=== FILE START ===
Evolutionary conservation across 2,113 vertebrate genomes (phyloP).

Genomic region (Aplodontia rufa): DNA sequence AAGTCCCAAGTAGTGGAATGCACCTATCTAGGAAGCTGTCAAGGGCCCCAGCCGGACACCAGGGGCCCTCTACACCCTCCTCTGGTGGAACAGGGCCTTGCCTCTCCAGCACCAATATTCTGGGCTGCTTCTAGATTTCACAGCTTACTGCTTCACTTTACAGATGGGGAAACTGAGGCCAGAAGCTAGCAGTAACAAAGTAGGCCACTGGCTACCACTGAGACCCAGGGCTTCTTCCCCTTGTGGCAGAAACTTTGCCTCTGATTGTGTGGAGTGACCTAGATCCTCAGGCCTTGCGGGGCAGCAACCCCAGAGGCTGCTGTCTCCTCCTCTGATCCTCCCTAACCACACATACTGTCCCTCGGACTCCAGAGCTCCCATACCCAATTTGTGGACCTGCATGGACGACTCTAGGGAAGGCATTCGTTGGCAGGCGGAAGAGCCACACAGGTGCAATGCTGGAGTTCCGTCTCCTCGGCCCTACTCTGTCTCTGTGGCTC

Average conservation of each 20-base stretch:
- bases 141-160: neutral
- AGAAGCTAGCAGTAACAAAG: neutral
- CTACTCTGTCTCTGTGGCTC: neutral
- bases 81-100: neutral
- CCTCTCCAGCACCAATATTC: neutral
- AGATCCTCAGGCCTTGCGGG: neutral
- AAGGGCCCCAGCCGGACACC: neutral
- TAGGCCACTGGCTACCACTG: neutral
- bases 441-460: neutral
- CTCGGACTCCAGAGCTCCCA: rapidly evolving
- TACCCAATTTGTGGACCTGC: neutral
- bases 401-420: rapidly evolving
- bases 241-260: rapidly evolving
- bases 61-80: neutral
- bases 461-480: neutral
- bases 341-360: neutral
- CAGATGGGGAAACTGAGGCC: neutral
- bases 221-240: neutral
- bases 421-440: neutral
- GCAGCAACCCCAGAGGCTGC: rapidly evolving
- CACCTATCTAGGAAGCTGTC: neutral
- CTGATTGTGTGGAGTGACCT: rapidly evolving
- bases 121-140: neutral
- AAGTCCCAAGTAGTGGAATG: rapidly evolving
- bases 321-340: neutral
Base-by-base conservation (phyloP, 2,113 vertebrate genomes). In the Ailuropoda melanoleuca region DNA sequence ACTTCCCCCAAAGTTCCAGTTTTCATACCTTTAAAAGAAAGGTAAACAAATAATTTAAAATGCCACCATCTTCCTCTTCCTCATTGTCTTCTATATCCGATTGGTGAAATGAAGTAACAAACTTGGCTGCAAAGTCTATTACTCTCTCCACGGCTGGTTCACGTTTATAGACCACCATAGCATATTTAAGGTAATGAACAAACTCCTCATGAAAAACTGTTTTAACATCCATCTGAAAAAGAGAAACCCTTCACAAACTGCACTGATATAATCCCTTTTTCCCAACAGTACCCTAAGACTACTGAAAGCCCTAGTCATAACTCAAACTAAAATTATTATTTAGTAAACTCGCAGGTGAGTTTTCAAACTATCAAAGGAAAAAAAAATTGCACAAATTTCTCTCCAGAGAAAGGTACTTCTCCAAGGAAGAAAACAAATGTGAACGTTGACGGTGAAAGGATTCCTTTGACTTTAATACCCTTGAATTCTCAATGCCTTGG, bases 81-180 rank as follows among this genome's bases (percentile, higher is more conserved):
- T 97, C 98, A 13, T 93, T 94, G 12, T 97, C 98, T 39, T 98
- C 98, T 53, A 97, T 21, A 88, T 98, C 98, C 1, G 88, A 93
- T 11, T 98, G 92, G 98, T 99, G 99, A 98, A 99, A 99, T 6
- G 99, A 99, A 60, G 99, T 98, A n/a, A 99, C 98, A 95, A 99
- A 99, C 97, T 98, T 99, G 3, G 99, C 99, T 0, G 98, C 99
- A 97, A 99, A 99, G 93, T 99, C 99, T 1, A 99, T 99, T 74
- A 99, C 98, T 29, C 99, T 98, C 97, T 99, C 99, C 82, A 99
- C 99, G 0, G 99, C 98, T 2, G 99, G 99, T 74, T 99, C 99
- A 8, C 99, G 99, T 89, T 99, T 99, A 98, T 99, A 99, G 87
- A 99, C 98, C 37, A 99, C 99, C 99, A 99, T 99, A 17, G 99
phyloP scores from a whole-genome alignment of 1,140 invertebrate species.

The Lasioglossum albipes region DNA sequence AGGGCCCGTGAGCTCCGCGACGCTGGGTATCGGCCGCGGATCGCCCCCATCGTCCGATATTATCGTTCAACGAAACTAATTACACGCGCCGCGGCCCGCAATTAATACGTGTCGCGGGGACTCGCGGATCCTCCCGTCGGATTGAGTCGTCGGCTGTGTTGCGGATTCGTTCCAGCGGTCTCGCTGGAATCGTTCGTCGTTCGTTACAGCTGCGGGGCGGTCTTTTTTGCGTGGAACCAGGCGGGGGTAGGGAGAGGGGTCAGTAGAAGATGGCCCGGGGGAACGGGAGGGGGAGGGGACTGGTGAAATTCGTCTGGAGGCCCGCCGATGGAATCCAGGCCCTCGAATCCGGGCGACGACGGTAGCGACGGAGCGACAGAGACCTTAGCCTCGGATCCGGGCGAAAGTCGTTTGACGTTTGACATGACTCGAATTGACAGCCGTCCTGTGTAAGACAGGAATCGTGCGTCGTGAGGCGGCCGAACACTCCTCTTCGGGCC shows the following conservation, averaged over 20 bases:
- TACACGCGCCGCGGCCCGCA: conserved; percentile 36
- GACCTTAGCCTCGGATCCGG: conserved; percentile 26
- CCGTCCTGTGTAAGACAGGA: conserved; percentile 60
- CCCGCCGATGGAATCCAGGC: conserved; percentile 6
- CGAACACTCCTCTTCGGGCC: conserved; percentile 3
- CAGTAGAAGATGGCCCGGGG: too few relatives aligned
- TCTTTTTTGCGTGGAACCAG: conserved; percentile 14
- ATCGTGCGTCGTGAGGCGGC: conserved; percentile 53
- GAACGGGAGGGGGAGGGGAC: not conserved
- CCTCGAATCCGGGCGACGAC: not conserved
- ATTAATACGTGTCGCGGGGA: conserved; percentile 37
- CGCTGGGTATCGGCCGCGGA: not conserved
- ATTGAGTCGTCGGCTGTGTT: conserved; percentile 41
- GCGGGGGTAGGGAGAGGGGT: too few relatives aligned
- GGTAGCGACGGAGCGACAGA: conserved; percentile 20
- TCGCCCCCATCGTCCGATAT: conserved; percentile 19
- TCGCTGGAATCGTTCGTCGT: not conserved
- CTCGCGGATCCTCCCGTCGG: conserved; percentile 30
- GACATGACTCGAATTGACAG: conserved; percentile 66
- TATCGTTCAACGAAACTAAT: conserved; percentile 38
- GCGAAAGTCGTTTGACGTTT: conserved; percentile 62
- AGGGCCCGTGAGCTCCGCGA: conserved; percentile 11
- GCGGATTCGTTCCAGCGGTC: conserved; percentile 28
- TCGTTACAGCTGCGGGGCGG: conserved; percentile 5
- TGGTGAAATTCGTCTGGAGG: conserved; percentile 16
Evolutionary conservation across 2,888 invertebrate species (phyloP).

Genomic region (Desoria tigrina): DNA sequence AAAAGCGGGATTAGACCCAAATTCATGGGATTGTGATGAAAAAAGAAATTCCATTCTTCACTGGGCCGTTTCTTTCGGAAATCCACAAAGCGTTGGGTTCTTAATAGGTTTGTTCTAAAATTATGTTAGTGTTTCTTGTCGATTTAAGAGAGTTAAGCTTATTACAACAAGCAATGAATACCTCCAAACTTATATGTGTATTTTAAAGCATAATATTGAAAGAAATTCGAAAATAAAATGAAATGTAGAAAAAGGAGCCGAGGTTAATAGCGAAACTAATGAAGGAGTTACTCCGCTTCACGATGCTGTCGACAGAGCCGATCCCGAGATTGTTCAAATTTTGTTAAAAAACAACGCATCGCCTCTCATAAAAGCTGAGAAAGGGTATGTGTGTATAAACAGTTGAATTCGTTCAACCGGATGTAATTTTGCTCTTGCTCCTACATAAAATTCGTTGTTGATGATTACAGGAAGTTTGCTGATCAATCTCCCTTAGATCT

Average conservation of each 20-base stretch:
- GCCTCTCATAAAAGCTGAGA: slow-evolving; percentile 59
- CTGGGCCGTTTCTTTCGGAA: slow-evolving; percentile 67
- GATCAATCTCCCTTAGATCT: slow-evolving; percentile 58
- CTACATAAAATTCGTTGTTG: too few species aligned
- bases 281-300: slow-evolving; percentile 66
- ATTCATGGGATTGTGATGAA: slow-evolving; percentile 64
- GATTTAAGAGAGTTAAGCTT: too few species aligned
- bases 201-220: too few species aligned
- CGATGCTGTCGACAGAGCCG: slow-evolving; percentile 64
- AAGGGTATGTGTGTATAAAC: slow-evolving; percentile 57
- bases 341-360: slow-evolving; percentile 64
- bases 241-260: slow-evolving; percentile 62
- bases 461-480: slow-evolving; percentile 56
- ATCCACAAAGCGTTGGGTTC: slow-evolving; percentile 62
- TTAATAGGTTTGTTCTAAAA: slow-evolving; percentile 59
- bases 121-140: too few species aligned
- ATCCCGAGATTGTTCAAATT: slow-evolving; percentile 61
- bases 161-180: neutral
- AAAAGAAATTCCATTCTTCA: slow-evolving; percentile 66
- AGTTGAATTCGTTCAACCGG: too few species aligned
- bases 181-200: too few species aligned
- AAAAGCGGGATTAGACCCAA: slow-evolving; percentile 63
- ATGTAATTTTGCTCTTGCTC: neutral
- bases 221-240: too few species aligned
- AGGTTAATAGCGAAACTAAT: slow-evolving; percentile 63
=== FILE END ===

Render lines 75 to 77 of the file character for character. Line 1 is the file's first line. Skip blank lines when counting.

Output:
- ATTCATGGGATTGTGATGAA: slow-evolving; percentile 64
- GATTTAAGAGAGTTAAGCTT: too few species aligned
- bases 201-220: too few species aligned